FedEx weighs in on indictment

Says that it was never compliant in drug trafficking and would have discontinued service if asked

During its federal court arraignment On July 29, FedEx plead not guilty to an indictment charging the company with facilitating the distribution of controlled substances. The indictment, which was brought in a San Francisco Federal Court, charges the company with shipping opioids and other pharmaceuticals for Internet pharmacies, many of which did not require prescriptions before selling to customers. FedEx has previously said that it denies any allegations that it colluded with pharmacies or facilitated the shipment of drugs in any capacity and reached out to clarify several points, reaffirming that position.

In a statement sent to the InsideCounsel, FedEx makes clear its position on the issue. Patrick Fitzgerald, FedEx senior vice president Marketing and Communications, said, “FedEx does not tolerate the use of our networks for any illegal activity, and we have a long history of partnering with law enforcement throughout the country to stop unlawful use of our networks. These efforts include providing assistance to the DEA in combatting rogue Internet pharmacies. FedEx continues to ask that the government provide a list of pharmacies engaging in illegal activity, so that the company can immediately discontinue accepting their shipments."

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FedEx also directly addressed several of the claims that the indictment made. For example in paragraph 4 , the inducement charges that "on no less than six different occasions, the DEA, FDA or members of Congress and their staff informed FedEx that illegal Internet pharmacies were using its shipping services."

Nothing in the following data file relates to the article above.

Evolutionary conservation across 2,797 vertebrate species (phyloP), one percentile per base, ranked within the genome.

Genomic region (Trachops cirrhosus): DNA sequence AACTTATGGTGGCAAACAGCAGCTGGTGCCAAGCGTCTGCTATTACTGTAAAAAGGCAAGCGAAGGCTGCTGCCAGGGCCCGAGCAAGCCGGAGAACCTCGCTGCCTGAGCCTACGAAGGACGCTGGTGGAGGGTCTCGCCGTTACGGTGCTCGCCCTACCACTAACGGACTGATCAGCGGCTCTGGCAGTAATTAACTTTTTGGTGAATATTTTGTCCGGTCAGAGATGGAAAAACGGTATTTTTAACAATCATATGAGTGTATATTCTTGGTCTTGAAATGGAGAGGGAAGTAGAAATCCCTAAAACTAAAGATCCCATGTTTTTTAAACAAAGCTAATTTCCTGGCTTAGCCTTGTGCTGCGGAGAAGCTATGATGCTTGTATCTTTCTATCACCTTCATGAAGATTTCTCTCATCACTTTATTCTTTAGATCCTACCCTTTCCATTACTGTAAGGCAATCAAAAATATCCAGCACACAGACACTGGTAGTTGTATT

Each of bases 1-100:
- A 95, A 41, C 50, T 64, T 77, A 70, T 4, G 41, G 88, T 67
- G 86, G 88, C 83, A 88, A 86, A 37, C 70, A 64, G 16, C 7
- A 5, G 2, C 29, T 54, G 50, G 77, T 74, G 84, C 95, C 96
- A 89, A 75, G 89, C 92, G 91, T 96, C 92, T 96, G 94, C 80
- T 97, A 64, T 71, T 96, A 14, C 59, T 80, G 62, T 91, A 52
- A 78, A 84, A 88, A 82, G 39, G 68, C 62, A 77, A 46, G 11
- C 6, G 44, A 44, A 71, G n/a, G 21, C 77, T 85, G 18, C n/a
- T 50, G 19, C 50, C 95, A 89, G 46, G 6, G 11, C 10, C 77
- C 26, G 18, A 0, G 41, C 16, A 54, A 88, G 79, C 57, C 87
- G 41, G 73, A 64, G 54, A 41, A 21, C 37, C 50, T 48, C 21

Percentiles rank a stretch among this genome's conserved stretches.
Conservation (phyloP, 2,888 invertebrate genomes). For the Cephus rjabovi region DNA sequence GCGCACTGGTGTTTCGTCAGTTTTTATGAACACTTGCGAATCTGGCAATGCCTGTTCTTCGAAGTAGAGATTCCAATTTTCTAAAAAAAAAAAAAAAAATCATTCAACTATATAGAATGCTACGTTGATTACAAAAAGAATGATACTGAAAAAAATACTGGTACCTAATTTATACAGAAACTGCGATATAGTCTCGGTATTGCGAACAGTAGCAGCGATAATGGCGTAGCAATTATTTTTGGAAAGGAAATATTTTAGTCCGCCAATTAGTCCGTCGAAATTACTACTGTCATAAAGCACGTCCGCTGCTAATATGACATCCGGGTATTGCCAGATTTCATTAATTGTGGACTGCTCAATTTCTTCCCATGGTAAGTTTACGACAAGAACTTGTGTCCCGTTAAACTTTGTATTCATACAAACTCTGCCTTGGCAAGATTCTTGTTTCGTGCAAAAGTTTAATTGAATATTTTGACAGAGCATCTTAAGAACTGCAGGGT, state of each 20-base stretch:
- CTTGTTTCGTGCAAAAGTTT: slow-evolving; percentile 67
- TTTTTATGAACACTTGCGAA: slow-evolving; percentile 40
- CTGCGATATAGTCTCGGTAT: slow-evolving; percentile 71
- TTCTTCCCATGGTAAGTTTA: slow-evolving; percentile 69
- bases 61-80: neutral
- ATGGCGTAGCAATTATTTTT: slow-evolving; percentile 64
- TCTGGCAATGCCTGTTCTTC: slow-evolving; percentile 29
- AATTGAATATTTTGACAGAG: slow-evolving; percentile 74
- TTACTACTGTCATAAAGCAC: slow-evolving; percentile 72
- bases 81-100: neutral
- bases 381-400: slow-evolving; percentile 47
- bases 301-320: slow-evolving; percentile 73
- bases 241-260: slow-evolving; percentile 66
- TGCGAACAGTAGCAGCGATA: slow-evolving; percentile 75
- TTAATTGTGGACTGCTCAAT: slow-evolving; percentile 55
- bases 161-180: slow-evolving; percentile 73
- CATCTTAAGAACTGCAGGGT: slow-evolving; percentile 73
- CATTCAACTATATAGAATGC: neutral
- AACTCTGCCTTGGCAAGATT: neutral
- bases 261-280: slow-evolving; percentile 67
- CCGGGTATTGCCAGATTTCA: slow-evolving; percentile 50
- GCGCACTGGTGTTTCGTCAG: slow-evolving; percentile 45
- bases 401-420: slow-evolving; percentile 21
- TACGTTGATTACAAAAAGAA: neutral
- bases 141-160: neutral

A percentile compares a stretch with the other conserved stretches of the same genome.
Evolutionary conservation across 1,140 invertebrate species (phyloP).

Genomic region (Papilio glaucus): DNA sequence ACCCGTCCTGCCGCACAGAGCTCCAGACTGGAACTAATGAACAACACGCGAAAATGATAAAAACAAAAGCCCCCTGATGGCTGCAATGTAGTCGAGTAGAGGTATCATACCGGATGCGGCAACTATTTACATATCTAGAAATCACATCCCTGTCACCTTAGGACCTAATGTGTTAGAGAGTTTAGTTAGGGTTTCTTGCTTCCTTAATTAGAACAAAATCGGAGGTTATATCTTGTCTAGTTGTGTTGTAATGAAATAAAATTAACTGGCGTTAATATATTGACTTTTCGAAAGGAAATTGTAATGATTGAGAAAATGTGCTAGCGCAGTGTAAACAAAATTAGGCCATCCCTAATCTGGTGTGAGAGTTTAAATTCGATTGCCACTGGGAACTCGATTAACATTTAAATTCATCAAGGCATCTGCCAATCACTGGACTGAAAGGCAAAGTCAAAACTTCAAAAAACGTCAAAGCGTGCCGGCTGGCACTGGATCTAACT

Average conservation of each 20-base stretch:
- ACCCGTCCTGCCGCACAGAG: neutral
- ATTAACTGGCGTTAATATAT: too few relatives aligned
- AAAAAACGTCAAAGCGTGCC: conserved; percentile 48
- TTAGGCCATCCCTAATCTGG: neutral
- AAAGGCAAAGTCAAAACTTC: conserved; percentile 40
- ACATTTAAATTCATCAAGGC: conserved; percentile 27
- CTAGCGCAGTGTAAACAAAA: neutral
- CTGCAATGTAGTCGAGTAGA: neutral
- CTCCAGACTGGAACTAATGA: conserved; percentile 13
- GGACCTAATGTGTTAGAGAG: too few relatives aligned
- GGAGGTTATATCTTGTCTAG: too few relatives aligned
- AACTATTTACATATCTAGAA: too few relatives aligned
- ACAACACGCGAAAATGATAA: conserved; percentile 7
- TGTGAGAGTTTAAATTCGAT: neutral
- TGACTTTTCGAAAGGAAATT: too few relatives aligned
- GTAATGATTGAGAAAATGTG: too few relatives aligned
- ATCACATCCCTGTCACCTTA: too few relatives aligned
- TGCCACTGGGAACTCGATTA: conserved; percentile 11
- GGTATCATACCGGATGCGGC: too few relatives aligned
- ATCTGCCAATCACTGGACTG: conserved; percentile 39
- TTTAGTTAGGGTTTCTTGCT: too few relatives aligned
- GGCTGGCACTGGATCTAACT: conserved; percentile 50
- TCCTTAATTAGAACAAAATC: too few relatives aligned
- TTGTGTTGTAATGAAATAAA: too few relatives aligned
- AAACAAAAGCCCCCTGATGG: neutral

In response questions about whether or not the company was contacted or told to shut down services, Fitzgerald says, “No. We stand ready to discontinue service immediately to any pharmacy the government identifies to us as engaging in illegal activities.”

As for the potential penalties that the company could face, Fitzgerald says, “The $820 million number in the government's indictment and accompanying press release reflects an alleged maximum fine, not a mandatory penalty. The number purports to include gains made by the online pharmacy shippers discussed in the indictment.  We have no information about the pharmacies' finances, but FedEx's gains from shipments by the pharmacies listed in the indictment were far below $820 million. We note that United Parcel Service paid $40 million to resolve a similar investigation by the Department of Justice relating to providing shipping services for internet pharmacies that the government claims were operating illegally. “

While still very early in the proceedings of the case, we’ll continue to update as the story develops.

 

Managing Editor

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Chris DiMarco

Chris DiMarco, Managing Editor of InsideCounsel magazine, has a background in multimedia production with previous involvement in projects in which he developed and created content for...

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